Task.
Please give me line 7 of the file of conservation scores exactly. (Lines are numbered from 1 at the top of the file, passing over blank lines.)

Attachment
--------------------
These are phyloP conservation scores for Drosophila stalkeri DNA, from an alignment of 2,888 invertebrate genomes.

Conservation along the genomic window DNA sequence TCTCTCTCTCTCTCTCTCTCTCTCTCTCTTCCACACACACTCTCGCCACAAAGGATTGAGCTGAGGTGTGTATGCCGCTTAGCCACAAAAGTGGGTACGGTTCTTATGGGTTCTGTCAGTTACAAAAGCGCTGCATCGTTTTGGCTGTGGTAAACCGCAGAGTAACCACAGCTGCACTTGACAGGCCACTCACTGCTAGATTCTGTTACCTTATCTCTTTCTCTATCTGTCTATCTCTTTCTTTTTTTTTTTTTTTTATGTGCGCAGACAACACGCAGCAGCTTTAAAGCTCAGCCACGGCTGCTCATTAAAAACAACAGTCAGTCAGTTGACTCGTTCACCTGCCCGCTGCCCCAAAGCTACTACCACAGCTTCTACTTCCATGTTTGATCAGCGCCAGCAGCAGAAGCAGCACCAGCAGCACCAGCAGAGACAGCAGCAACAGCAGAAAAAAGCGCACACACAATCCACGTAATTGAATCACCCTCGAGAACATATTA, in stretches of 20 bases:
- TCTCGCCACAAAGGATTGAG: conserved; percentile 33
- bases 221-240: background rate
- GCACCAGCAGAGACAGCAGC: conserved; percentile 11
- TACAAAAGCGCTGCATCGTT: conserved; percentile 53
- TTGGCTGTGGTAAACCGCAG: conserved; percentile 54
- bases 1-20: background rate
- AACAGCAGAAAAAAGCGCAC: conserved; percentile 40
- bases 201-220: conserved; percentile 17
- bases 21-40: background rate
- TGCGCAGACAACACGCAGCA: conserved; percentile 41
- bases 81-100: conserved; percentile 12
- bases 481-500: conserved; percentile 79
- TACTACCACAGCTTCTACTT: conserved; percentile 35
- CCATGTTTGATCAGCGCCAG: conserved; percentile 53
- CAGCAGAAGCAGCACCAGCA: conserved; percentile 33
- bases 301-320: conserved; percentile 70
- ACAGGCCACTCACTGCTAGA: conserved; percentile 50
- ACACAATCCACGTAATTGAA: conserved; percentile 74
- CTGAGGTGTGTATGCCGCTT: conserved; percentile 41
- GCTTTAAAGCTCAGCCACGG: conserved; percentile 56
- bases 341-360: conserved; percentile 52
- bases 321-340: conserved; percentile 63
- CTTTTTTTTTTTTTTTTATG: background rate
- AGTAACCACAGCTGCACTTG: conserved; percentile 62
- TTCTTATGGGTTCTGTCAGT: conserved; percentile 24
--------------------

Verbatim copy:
- TTGGCTGTGGTAAACCGCAG: conserved; percentile 54